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Enterprise Social Software

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Enterprise Social
Software

Enterprise Social Software
Enterprise Social Software is a kind of social network, which is used in enterprises,
which are businesses or commercial environments. They are designed to facilitate
internal communication within organizations and are modified versions of classical
intranets that exist in companies. The term Enterprise Social Software generally
describes this class of tools. As of 2006, "Enterprise 2.0" had become a catchier term,
sometimes used to describe social and networked changes to enterprises, which often
includes social software (but may transcend social software, social collaboration and
software).
There are certain primary functionalities that the Enterprise Social Software must have.
Some of them are listed below:


Search: allowing users to search for other users or content



Links: grouping similar users or content together



Authoring: including blogs and wikis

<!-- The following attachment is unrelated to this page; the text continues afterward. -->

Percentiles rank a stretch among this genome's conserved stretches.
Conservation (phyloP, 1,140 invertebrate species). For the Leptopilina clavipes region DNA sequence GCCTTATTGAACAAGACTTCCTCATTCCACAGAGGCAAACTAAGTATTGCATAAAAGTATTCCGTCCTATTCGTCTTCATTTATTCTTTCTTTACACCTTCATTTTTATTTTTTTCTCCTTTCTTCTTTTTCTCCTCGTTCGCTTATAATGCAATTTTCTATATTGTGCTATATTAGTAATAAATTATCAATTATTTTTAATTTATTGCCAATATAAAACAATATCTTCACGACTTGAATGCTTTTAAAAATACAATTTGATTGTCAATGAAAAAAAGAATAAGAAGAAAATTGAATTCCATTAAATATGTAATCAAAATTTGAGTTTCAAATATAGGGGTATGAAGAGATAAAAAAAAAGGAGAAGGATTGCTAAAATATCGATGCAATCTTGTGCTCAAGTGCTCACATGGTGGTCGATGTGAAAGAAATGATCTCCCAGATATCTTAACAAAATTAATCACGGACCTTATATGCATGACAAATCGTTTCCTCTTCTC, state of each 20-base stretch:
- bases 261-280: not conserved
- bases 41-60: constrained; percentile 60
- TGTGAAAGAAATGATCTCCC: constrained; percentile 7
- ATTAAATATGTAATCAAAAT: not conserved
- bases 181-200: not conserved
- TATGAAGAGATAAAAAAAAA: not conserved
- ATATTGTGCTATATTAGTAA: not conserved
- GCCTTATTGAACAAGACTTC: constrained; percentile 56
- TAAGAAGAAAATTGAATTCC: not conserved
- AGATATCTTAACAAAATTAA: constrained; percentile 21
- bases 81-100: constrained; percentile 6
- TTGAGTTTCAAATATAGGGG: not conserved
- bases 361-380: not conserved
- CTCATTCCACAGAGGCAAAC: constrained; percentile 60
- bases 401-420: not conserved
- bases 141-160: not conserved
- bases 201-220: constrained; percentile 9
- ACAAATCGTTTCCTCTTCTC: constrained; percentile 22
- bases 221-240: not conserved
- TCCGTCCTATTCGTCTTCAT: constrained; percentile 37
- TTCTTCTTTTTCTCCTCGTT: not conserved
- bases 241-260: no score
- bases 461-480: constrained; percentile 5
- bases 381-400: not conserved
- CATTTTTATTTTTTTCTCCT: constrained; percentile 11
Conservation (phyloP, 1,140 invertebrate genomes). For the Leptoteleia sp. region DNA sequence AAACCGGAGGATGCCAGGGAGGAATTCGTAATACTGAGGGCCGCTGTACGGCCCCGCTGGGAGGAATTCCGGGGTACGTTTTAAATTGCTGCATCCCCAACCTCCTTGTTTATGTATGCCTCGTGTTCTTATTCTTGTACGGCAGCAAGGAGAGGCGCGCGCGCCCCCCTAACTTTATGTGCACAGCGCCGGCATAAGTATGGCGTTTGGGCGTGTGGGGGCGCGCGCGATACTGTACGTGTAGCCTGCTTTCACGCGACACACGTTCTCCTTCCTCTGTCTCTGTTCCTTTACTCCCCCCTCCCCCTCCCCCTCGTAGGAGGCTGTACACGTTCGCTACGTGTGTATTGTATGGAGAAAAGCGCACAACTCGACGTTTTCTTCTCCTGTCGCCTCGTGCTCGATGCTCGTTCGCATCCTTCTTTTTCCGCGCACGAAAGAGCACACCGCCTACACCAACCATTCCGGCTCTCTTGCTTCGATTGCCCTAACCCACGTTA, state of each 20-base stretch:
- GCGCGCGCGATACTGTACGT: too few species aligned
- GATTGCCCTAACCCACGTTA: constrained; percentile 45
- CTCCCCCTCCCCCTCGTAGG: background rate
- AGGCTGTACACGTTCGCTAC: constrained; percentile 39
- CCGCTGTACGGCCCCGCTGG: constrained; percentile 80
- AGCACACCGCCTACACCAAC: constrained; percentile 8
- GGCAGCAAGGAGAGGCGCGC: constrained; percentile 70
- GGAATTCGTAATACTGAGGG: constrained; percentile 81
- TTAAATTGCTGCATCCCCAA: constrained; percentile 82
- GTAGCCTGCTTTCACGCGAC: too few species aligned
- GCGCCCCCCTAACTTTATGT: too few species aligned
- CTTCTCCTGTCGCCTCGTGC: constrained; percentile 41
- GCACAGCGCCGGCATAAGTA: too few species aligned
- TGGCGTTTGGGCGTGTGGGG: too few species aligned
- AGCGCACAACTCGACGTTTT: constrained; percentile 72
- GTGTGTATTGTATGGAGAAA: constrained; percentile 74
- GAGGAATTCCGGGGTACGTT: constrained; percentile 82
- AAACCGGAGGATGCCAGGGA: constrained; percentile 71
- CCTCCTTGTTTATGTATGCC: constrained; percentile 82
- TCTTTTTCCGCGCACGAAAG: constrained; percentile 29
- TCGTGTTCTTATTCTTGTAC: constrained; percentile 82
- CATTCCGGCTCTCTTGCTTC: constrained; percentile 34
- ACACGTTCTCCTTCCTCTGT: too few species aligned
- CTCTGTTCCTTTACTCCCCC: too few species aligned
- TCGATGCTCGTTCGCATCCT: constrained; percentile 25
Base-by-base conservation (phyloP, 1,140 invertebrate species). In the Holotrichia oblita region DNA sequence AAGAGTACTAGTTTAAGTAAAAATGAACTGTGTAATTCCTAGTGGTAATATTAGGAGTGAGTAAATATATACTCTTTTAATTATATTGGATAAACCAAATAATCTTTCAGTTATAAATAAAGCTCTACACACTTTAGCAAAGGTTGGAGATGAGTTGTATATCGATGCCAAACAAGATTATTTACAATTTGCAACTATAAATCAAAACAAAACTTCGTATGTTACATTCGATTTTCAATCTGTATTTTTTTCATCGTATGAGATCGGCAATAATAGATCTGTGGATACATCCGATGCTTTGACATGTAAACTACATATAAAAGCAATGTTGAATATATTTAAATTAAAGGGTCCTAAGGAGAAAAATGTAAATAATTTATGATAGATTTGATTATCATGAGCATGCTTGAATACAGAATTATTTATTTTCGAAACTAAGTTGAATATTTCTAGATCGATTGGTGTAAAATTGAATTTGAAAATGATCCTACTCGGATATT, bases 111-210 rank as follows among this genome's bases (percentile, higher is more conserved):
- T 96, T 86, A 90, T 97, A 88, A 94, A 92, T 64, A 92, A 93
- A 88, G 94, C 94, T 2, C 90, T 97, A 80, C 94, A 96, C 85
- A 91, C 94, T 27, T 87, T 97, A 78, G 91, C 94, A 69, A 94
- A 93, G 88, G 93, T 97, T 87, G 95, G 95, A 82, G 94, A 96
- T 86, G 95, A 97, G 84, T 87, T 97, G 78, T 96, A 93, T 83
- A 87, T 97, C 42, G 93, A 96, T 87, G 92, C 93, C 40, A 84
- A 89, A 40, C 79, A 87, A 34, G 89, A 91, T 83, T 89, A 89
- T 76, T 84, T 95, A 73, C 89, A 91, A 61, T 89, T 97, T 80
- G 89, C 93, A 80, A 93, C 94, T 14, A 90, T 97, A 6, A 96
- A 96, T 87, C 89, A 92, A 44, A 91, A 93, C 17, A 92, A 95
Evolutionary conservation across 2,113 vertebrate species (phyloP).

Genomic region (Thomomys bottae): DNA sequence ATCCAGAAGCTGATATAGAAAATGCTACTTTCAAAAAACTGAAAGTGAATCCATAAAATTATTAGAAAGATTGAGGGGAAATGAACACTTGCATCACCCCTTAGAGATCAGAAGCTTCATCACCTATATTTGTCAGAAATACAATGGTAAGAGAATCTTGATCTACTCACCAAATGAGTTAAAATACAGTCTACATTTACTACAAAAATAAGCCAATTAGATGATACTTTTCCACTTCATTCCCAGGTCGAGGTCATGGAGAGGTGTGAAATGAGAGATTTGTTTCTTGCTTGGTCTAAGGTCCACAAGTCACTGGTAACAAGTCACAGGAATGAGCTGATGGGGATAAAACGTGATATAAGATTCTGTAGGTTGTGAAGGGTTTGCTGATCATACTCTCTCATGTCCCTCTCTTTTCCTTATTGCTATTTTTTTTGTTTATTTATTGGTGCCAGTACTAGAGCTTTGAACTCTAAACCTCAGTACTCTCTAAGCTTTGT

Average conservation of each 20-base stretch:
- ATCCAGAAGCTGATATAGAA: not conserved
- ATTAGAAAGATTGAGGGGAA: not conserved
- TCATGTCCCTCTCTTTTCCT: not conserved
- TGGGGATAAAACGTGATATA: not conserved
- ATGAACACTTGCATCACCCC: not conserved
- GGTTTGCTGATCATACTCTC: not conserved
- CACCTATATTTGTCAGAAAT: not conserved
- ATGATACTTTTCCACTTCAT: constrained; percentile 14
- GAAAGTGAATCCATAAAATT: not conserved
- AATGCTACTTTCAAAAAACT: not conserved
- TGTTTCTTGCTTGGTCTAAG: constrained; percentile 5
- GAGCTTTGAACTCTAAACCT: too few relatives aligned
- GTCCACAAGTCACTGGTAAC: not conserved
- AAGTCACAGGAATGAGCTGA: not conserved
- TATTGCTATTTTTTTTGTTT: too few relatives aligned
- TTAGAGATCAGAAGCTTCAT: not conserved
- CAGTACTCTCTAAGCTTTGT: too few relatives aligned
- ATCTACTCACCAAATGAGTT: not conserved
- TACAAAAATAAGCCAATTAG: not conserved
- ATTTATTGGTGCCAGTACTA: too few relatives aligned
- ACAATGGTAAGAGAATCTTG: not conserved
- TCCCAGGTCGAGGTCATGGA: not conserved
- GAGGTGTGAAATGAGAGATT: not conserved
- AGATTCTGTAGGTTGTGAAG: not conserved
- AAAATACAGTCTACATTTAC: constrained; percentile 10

Tags: allowing users to tag content



Extensions: recommendations of users; or content based on profile



Signals: allowing people to subscribe to users or content with RSS feeds
The following are the secondary functions of Enterprise Social Software:



Freeform function: There should be no barriers to authorship.



Network-oriented function should require web-addressable content in all cases.



Social function: Transparency, diversity and openness should be stressed upon.



Emergence function: It should require the provision of approaches that detect
and leverage the collective wisdom of the community.

The main advantage of an Enterprise Social Software is that user / employee
experiences and performances are closely linked, and each one can make use of the
resources developed by the other. This is beneficial to an organization in the way that it
reduces workload per employee, and also reduces the average time required to carry
out a particular task.
Data to be used:
The goal of groupware software such as Moodle, Landing pages, Enterprise
Architecture, and sharepoint, is to allow subjects to share data – such as files, photos,
text, etc for the purpose of project work or schoolwork.